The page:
A bill introduced in the closing months of the 2014 session would have imposed a six-month waiting period on state employees before they could work for businesses that contract with the state — and companies violating the moratorium would have lost their state contracts as a result.
The “No Revolving Door Employment Act” (House Bill 1036) would have prohibited executive branch agencies, and other groups operating under the authority of state government, from contracting for goods or services with a private company that hires a former state employee and then uses that person in the administration of a contract with the state within six months of that employee leaving.
As part of the bidding process for a state contract, private vendors would have to certify in writing that they are not using a former state employee to help negotiate or administer a contract with state government. This “cooling-off” period is currently the same length of time applied to legislators (and some state employees) before they can become registered lobbyists.
“The reason this bill has come before you,” explained Representative Julia Howard during the floor debate, “is that in the last few months — and maybe even in the last year — we look back and we see people who have been hired by state agencies, and at certain times there are contracts for computer services and programs, in most cases these are very lucrative, and we spend a lot of time on these contracts. And the next thing we see that happens, the state employee who has been charged to help negotiate those contracts, leave the state agency and go to work for the vendor.”
Representative Howard, who is also the Senior Chair of the powerful Finance Committee, was likely referring to the high-profile case involving Paul Guthery, an IT manager with the Department of Health and Human Services (DHHS) under then-Governor Beverly Perdue.
Guthery was hired in January 2010 as senior program director and was earning a $126,500 salary as the state’s expert in charge of the testing of the Medicaid billing system called NCTracks — a project that’s been the subject of some controversy.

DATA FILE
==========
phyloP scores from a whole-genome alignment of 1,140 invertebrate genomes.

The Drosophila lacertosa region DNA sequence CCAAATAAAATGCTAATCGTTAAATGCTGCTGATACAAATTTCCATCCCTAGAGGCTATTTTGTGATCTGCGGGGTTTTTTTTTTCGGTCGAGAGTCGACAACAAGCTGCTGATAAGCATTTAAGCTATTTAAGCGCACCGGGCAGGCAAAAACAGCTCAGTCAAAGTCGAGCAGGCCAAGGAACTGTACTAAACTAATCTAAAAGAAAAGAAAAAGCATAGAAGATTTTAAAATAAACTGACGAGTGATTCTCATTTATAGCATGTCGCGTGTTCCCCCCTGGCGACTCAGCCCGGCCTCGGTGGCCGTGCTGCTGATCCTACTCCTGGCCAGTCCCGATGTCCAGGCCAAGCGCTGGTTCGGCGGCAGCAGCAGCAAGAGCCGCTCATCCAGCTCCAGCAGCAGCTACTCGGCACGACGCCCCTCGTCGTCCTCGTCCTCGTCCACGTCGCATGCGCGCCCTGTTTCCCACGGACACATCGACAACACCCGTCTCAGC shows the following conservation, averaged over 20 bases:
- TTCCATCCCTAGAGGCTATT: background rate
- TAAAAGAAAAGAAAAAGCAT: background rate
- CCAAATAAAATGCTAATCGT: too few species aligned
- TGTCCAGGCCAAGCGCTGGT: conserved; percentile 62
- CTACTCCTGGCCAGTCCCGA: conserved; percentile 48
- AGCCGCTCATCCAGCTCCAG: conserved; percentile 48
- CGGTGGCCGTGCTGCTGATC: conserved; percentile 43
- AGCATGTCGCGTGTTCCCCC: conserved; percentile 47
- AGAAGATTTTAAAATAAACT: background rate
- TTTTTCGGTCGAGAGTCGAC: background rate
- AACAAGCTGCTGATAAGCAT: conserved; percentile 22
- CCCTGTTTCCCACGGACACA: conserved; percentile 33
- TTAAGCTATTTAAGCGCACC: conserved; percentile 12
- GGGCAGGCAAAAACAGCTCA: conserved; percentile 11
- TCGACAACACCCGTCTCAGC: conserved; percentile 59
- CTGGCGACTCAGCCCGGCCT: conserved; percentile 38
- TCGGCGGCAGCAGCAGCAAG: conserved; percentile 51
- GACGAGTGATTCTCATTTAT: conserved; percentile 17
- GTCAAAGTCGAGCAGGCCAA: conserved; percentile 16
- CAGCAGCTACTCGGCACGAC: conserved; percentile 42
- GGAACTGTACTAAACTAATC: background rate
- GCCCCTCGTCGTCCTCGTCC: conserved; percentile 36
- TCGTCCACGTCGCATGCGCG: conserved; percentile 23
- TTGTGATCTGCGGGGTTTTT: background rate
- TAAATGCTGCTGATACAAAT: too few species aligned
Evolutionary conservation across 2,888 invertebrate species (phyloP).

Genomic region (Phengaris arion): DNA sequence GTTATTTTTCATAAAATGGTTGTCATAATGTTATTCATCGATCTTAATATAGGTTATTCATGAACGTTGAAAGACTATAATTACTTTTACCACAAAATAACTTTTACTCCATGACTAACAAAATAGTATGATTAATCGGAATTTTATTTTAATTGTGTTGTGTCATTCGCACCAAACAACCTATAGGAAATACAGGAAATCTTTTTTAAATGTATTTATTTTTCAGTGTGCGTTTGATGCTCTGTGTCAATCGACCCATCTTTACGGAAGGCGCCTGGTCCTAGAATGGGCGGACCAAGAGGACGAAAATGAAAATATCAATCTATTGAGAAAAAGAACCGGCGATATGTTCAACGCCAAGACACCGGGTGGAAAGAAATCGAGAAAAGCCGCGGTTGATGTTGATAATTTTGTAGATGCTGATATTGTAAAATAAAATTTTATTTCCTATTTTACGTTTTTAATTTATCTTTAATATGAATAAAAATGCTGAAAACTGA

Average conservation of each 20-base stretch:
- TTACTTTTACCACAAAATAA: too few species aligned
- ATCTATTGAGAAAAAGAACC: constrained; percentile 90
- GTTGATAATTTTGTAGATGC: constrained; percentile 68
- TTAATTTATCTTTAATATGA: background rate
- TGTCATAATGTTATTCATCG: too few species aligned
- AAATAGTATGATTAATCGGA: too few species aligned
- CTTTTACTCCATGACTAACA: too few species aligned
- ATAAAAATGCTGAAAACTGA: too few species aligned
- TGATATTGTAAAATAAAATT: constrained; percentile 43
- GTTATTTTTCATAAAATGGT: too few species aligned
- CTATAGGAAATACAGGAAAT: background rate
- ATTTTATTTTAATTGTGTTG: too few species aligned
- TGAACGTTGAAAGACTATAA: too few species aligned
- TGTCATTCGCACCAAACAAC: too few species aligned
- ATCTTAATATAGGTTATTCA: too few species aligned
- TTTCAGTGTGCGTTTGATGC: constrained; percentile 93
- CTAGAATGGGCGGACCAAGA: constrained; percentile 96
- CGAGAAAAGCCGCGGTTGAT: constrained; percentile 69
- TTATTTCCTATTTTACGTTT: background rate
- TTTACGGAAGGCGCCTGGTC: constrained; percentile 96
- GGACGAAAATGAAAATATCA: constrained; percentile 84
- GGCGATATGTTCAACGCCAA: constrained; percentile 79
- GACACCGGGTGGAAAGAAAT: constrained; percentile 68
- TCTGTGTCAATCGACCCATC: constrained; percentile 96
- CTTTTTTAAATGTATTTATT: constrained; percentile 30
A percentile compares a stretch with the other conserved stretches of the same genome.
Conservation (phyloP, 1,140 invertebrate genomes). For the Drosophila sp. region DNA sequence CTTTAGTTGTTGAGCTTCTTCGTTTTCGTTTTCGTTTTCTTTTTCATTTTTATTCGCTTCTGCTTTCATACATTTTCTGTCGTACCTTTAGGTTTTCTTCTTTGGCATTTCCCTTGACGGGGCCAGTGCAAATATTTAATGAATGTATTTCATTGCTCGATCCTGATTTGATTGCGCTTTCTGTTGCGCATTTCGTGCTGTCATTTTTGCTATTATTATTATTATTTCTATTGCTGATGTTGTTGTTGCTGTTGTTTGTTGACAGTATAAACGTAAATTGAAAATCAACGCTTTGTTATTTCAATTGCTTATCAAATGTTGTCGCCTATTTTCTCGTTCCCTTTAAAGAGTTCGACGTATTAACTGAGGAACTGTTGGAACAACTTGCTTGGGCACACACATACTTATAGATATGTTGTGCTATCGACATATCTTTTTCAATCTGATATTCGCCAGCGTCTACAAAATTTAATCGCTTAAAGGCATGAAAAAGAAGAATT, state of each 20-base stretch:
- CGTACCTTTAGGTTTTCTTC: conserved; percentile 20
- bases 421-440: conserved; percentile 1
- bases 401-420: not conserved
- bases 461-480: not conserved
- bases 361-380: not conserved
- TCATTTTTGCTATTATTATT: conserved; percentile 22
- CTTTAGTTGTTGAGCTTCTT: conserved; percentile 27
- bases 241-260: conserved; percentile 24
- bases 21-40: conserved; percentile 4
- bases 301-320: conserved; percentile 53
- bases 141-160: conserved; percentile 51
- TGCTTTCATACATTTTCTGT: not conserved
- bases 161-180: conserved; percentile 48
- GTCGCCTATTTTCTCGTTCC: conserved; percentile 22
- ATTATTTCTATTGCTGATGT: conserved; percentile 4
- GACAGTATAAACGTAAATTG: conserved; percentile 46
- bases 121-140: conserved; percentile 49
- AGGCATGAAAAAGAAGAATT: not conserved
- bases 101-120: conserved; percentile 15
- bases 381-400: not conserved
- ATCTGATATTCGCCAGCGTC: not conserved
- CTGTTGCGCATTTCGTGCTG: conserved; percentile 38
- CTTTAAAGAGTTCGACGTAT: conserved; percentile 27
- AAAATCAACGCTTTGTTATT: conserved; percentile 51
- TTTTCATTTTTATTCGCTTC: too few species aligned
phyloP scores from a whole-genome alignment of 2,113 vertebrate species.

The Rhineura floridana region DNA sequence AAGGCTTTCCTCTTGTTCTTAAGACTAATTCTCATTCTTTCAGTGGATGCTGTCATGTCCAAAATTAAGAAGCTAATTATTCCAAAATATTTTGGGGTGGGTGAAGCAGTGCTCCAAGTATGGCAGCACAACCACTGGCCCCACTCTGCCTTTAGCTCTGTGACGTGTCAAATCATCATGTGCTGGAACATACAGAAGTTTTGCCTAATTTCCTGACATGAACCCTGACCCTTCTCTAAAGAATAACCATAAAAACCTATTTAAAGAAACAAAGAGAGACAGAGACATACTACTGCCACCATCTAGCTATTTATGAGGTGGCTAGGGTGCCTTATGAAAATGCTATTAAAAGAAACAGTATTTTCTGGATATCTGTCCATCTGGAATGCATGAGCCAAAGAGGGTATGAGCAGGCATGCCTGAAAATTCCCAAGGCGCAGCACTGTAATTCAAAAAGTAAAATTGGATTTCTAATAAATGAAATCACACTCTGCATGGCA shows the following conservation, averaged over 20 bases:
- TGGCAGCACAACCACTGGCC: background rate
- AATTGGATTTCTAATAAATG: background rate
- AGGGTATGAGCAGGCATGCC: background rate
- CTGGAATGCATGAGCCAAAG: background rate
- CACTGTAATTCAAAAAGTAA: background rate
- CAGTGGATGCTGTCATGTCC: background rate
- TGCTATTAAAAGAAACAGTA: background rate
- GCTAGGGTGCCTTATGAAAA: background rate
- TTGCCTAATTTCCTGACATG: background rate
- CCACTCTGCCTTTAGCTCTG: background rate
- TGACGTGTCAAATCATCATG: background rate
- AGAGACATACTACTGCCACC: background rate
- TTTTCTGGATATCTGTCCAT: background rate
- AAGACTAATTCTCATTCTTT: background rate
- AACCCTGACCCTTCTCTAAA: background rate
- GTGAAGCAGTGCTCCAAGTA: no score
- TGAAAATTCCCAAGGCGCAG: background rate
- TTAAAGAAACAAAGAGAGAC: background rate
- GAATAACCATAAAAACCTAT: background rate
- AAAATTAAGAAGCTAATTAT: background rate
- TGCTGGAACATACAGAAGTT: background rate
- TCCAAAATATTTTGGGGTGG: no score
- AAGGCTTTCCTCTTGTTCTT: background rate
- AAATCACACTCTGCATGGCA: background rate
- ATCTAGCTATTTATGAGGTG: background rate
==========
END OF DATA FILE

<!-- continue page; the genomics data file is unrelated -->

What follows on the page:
Guthery, who was closely involved in negotiating the $484 million technology project, quit his job in August 2013 and secured a top-level job days later with Computer Sciences Corporation (CSC), the contractor for the NCTracks system. (Incidentally, CSC is currently facing a federal civil health-care fraud lawsuit in New York state involving hundreds of millions of dollars of Medicaid fraud.)
Jane Pinsky, with the North Carolina Coalition for Lobbying and Government Reform, says, “If I’m a skeptical, cynical citizen, the question is, did he (Guthery) give them a pass and then they gave him a job?”1
State Auditor Beth Wood criticized the action at the time as a conflict of interest, and calls arose for the General Assembly to pass legislation, which eventually took the form of House Bill 1036.
The General Assembly’s Program Evaluation Division (PED) determined that DHHS appears to have improperly procured 143 non-competitive contracts from 2009 through March 2014, including 21 contracts for consultant services.2 “We looked at a sub-sample of non-competitively bid projects within DHHS,” said Pam Taylor of PED, “and we only identified 10 that appeared to have gone through the process, so there were 133 that we didn’t feel, from our preliminary review, had gone through the proper procedures according to state law and rules.”3
House Bill 1036 would have also made it a felony offense to falsify bid documents shielding disclosure of a state employee found violating the six-month moratorium. In cases where this does happen, enabling contracts would be void under the law.
The legislation could await future action by the legislature when it reconvenes in January of 2015.
- Medicaid Law NC, “Former DHHS staffer takes jobs with Medicaid contractor”
- Program Evaluation Division, “Meeting Handouts, July 9, 2014”
- Program Evaluation Division, “Meeting Audio, July 9, 2014”